Isn’t nice to know that we finally will have a President who isn’t reactionary and has his head squarely planted on his shoulders?  For my part, we will have to bail them out, but only with either a realistic “plan” or a “bridge”.  This is the last of the major manufacturing we have left in America and we will need it down the road.  If they go down, the impact to our economy could be catastrophic and do we really want to take that chance?  What I think is coloring everyone’s vision right now is the need to punish those who have squandered our economic might, and in this case that would be auto executives and the politicians that protected them for years.  But this is not the time to be looking for scapegoats.  It is time for solutions.

On the issue of bankruptcy and the comparison to United Airlines that went into bankruptcy and came out a better company that the Republicans like to quote (better company at least from the bottom line perspective as opposed to customer comfort).  There are two things that make this non-analogous:  First as noted by our President-Elect, there is no money out there for them to borrow to restructure while the creditors are held at bay.  Second, they make cars.  If people suspect that they could go out of business, why would buy one of their cars that may not have service or easily to obtain parts down the road?  Buying an automobile is really a long term commitment and putting that commitment at risk could just end their business.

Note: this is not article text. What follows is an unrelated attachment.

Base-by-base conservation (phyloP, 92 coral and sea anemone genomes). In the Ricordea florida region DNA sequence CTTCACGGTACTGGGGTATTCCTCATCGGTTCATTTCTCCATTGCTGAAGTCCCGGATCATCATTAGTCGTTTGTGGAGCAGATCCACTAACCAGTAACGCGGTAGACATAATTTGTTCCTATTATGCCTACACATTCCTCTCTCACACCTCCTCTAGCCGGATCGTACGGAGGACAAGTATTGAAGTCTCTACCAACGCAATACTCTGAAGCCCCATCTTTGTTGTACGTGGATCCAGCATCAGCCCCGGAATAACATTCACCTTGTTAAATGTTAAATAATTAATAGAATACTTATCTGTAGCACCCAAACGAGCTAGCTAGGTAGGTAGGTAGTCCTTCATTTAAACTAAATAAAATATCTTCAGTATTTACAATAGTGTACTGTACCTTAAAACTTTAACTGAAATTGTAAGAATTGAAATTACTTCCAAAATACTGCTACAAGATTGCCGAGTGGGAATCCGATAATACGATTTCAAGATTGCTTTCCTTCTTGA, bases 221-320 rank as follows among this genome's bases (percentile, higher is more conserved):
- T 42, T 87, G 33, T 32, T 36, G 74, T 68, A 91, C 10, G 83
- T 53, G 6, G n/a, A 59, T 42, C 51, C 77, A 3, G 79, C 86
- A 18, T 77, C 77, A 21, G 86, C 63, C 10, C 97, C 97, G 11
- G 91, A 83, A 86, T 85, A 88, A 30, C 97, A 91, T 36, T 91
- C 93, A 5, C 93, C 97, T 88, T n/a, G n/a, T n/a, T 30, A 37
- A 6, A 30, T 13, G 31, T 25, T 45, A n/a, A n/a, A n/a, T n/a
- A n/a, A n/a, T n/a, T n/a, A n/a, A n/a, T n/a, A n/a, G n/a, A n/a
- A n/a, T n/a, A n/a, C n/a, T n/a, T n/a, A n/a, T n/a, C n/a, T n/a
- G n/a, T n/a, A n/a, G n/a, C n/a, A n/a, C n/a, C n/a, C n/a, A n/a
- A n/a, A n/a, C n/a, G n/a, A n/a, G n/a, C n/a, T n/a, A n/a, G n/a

One last thought:  Republicans are willing to let the market place play out through bankruptcy with the possibility of millions of jobs being lost and pushing us into a real depression.  Democrats want tough love, but want to be more proactive in these perilous times.  We have let the market place run free and it has gotten us into major trouble.  Maybe a little direction is not a bad thing if it works.

Religious Freedom and Politics

I always have this debate with myself on religion.  Being a confirmed non-believer, I look at many of the problems in our little world that revolve around religious belief and wish it would just all go away.  But on the other hand I also know the sometimes belief is what gets people through impossible situations and helps them overcome what seems like insurmountable odds.  Doesn’t make it true, but does make it useful.  So is there a balance?  Only if the religious can live by and keep their beliefs to themselves.  Just as an aside, I prefer to look at the philosophy of a religion to judge its efficacy and worth, not in its “revealed word” or belief in some personal god guide.  Where religion gets to be a real problem is when the “revealed word” of one religion tries to mandate that revealed word on the rest of us through political action and the power of government.  We have seen three cases of this recently and they speak volumes about keeping religion out of politics.